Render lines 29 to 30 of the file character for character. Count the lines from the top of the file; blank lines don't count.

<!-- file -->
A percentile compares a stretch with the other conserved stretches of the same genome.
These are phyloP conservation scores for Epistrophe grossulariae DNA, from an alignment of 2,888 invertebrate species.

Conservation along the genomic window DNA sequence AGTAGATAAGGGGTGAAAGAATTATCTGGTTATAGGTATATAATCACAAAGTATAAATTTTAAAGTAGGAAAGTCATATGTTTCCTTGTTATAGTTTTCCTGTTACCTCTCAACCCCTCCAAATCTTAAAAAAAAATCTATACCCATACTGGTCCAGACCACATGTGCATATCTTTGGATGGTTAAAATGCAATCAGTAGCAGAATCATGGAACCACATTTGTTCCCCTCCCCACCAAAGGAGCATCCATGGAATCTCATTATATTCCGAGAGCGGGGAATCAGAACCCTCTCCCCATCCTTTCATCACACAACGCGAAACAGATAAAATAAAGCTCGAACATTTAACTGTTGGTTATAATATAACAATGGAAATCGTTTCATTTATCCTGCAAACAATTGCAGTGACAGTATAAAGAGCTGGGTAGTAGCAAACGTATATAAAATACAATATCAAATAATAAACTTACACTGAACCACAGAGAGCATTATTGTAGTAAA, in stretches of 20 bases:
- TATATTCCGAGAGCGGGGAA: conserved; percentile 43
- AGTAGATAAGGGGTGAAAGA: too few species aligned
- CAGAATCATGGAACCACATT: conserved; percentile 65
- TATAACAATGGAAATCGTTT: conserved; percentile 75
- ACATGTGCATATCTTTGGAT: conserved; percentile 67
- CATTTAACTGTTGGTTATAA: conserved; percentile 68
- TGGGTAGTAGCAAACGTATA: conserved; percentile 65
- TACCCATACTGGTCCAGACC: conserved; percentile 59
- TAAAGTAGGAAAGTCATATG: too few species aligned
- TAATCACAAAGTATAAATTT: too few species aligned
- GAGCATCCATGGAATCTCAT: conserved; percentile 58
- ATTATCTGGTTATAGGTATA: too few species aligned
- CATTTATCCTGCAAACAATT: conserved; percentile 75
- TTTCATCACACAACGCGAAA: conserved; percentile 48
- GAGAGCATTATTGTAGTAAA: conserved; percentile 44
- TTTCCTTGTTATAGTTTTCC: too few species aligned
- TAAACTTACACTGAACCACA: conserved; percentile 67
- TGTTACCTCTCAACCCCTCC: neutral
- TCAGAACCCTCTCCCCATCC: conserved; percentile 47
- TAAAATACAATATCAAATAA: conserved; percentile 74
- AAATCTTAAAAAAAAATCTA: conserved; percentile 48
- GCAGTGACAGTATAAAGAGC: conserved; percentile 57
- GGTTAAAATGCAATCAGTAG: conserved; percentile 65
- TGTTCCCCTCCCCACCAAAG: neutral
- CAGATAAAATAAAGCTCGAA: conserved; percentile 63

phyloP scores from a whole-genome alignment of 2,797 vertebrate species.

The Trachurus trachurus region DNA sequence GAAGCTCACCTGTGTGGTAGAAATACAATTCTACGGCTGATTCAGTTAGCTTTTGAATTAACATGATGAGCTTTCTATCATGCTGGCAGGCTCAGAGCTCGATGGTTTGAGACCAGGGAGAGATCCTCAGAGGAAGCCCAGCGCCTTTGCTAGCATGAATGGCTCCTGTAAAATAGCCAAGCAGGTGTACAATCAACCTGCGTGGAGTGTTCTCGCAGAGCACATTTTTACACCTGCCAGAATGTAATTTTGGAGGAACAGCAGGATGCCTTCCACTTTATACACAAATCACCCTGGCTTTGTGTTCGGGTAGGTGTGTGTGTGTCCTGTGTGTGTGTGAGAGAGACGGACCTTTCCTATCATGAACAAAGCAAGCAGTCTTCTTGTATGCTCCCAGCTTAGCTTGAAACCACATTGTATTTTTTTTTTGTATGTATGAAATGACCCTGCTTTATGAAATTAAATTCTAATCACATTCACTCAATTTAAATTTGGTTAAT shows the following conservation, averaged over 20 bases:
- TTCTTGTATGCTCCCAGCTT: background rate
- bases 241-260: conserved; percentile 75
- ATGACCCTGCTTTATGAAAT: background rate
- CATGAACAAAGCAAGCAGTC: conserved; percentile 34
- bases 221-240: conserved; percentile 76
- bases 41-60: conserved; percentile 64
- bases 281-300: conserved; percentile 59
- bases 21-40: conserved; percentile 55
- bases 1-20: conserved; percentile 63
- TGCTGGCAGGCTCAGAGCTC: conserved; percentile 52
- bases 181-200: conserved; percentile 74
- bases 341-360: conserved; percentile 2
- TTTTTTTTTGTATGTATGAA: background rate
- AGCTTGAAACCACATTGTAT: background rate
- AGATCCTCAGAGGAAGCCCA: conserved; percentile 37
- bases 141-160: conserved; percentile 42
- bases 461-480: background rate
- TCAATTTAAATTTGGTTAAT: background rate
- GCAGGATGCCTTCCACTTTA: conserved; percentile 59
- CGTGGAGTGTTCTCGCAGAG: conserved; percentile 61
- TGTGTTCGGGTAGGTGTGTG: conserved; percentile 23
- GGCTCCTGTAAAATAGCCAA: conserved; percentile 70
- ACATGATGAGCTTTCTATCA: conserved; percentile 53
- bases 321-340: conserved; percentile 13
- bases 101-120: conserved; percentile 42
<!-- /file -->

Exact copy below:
phyloP scores from a whole-genome alignment of 2,797 vertebrate species.

The Trachurus trachurus region DNA sequence GAAGCTCACCTGTGTGGTAGAAATACAATTCTACGGCTGATTCAGTTAGCTTTTGAATTAACATGATGAGCTTTCTATCATGCTGGCAGGCTCAGAGCTCGATGGTTTGAGACCAGGGAGAGATCCTCAGAGGAAGCCCAGCGCCTTTGCTAGCATGAATGGCTCCTGTAAAATAGCCAAGCAGGTGTACAATCAACCTGCGTGGAGTGTTCTCGCAGAGCACATTTTTACACCTGCCAGAATGTAATTTTGGAGGAACAGCAGGATGCCTTCCACTTTATACACAAATCACCCTGGCTTTGTGTTCGGGTAGGTGTGTGTGTGTCCTGTGTGTGTGTGAGAGAGACGGACCTTTCCTATCATGAACAAAGCAAGCAGTCTTCTTGTATGCTCCCAGCTTAGCTTGAAACCACATTGTATTTTTTTTTTGTATGTATGAAATGACCCTGCTTTATGAAATTAAATTCTAATCACATTCACTCAATTTAAATTTGGTTAAT shows the following conservation, averaged over 20 bases: